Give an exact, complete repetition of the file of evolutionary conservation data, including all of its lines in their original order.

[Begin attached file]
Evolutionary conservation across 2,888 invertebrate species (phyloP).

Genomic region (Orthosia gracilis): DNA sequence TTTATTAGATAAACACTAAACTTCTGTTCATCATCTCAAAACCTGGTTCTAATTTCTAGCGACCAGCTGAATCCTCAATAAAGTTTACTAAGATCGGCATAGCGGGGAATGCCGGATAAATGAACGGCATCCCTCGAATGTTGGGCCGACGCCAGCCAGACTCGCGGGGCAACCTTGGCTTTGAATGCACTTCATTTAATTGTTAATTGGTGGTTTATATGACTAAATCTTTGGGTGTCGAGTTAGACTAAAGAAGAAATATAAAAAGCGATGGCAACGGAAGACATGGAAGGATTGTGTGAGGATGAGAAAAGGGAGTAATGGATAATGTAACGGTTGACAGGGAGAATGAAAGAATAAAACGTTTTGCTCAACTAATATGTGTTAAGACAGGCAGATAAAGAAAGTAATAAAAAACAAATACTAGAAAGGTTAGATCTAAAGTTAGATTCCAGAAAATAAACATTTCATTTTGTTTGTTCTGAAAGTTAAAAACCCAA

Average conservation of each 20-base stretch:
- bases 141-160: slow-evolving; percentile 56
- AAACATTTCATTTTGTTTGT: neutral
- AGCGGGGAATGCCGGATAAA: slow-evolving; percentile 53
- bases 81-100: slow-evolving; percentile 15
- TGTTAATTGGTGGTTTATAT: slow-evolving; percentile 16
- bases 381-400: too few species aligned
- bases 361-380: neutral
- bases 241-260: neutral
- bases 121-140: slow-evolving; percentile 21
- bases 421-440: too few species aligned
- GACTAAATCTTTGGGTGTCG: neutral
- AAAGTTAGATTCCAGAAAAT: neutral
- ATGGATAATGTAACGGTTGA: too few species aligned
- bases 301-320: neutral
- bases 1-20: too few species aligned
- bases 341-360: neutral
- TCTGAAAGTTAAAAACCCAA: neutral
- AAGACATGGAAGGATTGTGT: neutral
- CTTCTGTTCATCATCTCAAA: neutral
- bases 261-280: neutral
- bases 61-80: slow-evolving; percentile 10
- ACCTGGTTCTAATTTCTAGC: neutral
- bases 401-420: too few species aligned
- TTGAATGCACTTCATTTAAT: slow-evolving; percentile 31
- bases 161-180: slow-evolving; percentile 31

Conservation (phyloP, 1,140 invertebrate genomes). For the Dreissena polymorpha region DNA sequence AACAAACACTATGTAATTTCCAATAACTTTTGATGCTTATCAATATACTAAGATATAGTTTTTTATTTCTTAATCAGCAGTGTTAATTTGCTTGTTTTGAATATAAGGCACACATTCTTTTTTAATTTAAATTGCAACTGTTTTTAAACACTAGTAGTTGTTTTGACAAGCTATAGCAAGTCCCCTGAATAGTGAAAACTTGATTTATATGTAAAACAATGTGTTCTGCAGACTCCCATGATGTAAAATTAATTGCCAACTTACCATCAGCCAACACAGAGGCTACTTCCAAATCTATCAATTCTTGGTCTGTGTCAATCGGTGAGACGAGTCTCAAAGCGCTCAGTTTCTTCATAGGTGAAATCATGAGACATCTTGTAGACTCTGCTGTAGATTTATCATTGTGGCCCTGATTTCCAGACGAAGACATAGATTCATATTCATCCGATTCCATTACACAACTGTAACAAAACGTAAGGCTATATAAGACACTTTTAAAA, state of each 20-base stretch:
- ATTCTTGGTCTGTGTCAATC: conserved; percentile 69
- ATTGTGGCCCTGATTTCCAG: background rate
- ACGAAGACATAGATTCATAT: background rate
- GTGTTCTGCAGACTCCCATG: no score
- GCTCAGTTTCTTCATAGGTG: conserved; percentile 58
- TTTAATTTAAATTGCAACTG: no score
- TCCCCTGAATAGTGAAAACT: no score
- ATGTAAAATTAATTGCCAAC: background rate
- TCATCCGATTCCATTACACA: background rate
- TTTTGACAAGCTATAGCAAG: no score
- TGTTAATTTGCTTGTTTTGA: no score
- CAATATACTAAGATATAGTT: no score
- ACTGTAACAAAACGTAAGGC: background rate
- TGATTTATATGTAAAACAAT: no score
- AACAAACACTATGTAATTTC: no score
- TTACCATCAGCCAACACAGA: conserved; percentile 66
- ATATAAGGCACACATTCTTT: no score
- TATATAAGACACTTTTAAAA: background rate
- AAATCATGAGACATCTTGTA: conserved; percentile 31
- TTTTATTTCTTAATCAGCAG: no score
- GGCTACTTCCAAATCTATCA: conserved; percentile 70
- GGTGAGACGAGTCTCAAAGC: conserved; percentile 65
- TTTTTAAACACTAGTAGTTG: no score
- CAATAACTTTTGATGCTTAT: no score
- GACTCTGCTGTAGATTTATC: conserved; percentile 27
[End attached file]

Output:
Evolutionary conservation across 2,888 invertebrate species (phyloP).

Genomic region (Orthosia gracilis): DNA sequence TTTATTAGATAAACACTAAACTTCTGTTCATCATCTCAAAACCTGGTTCTAATTTCTAGCGACCAGCTGAATCCTCAATAAAGTTTACTAAGATCGGCATAGCGGGGAATGCCGGATAAATGAACGGCATCCCTCGAATGTTGGGCCGACGCCAGCCAGACTCGCGGGGCAACCTTGGCTTTGAATGCACTTCATTTAATTGTTAATTGGTGGTTTATATGACTAAATCTTTGGGTGTCGAGTTAGACTAAAGAAGAAATATAAAAAGCGATGGCAACGGAAGACATGGAAGGATTGTGTGAGGATGAGAAAAGGGAGTAATGGATAATGTAACGGTTGACAGGGAGAATGAAAGAATAAAACGTTTTGCTCAACTAATATGTGTTAAGACAGGCAGATAAAGAAAGTAATAAAAAACAAATACTAGAAAGGTTAGATCTAAAGTTAGATTCCAGAAAATAAACATTTCATTTTGTTTGTTCTGAAAGTTAAAAACCCAA

Average conservation of each 20-base stretch:
- bases 141-160: slow-evolving; percentile 56
- AAACATTTCATTTTGTTTGT: neutral
- AGCGGGGAATGCCGGATAAA: slow-evolving; percentile 53
- bases 81-100: slow-evolving; percentile 15
- TGTTAATTGGTGGTTTATAT: slow-evolving; percentile 16
- bases 381-400: too few species aligned
- bases 361-380: neutral
- bases 241-260: neutral
- bases 121-140: slow-evolving; percentile 21
- bases 421-440: too few species aligned
- GACTAAATCTTTGGGTGTCG: neutral
- AAAGTTAGATTCCAGAAAAT: neutral
- ATGGATAATGTAACGGTTGA: too few species aligned
- bases 301-320: neutral
- bases 1-20: too few species aligned
- bases 341-360: neutral
- TCTGAAAGTTAAAAACCCAA: neutral
- AAGACATGGAAGGATTGTGT: neutral
- CTTCTGTTCATCATCTCAAA: neutral
- bases 261-280: neutral
- bases 61-80: slow-evolving; percentile 10
- ACCTGGTTCTAATTTCTAGC: neutral
- bases 401-420: too few species aligned
- TTGAATGCACTTCATTTAAT: slow-evolving; percentile 31
- bases 161-180: slow-evolving; percentile 31

Conservation (phyloP, 1,140 invertebrate genomes). For the Dreissena polymorpha region DNA sequence AACAAACACTATGTAATTTCCAATAACTTTTGATGCTTATCAATATACTAAGATATAGTTTTTTATTTCTTAATCAGCAGTGTTAATTTGCTTGTTTTGAATATAAGGCACACATTCTTTTTTAATTTAAATTGCAACTGTTTTTAAACACTAGTAGTTGTTTTGACAAGCTATAGCAAGTCCCCTGAATAGTGAAAACTTGATTTATATGTAAAACAATGTGTTCTGCAGACTCCCATGATGTAAAATTAATTGCCAACTTACCATCAGCCAACACAGAGGCTACTTCCAAATCTATCAATTCTTGGTCTGTGTCAATCGGTGAGACGAGTCTCAAAGCGCTCAGTTTCTTCATAGGTGAAATCATGAGACATCTTGTAGACTCTGCTGTAGATTTATCATTGTGGCCCTGATTTCCAGACGAAGACATAGATTCATATTCATCCGATTCCATTACACAACTGTAACAAAACGTAAGGCTATATAAGACACTTTTAAAA, state of each 20-base stretch:
- ATTCTTGGTCTGTGTCAATC: conserved; percentile 69
- ATTGTGGCCCTGATTTCCAG: background rate
- ACGAAGACATAGATTCATAT: background rate
- GTGTTCTGCAGACTCCCATG: no score
- GCTCAGTTTCTTCATAGGTG: conserved; percentile 58
- TTTAATTTAAATTGCAACTG: no score
- TCCCCTGAATAGTGAAAACT: no score
- ATGTAAAATTAATTGCCAAC: background rate
- TCATCCGATTCCATTACACA: background rate
- TTTTGACAAGCTATAGCAAG: no score
- TGTTAATTTGCTTGTTTTGA: no score
- CAATATACTAAGATATAGTT: no score
- ACTGTAACAAAACGTAAGGC: background rate
- TGATTTATATGTAAAACAAT: no score
- AACAAACACTATGTAATTTC: no score
- TTACCATCAGCCAACACAGA: conserved; percentile 66
- ATATAAGGCACACATTCTTT: no score
- TATATAAGACACTTTTAAAA: background rate
- AAATCATGAGACATCTTGTA: conserved; percentile 31
- TTTTATTTCTTAATCAGCAG: no score
- GGCTACTTCCAAATCTATCA: conserved; percentile 70
- GGTGAGACGAGTCTCAAAGC: conserved; percentile 65
- TTTTTAAACACTAGTAGTTG: no score
- CAATAACTTTTGATGCTTAT: no score
- GACTCTGCTGTAGATTTATC: conserved; percentile 27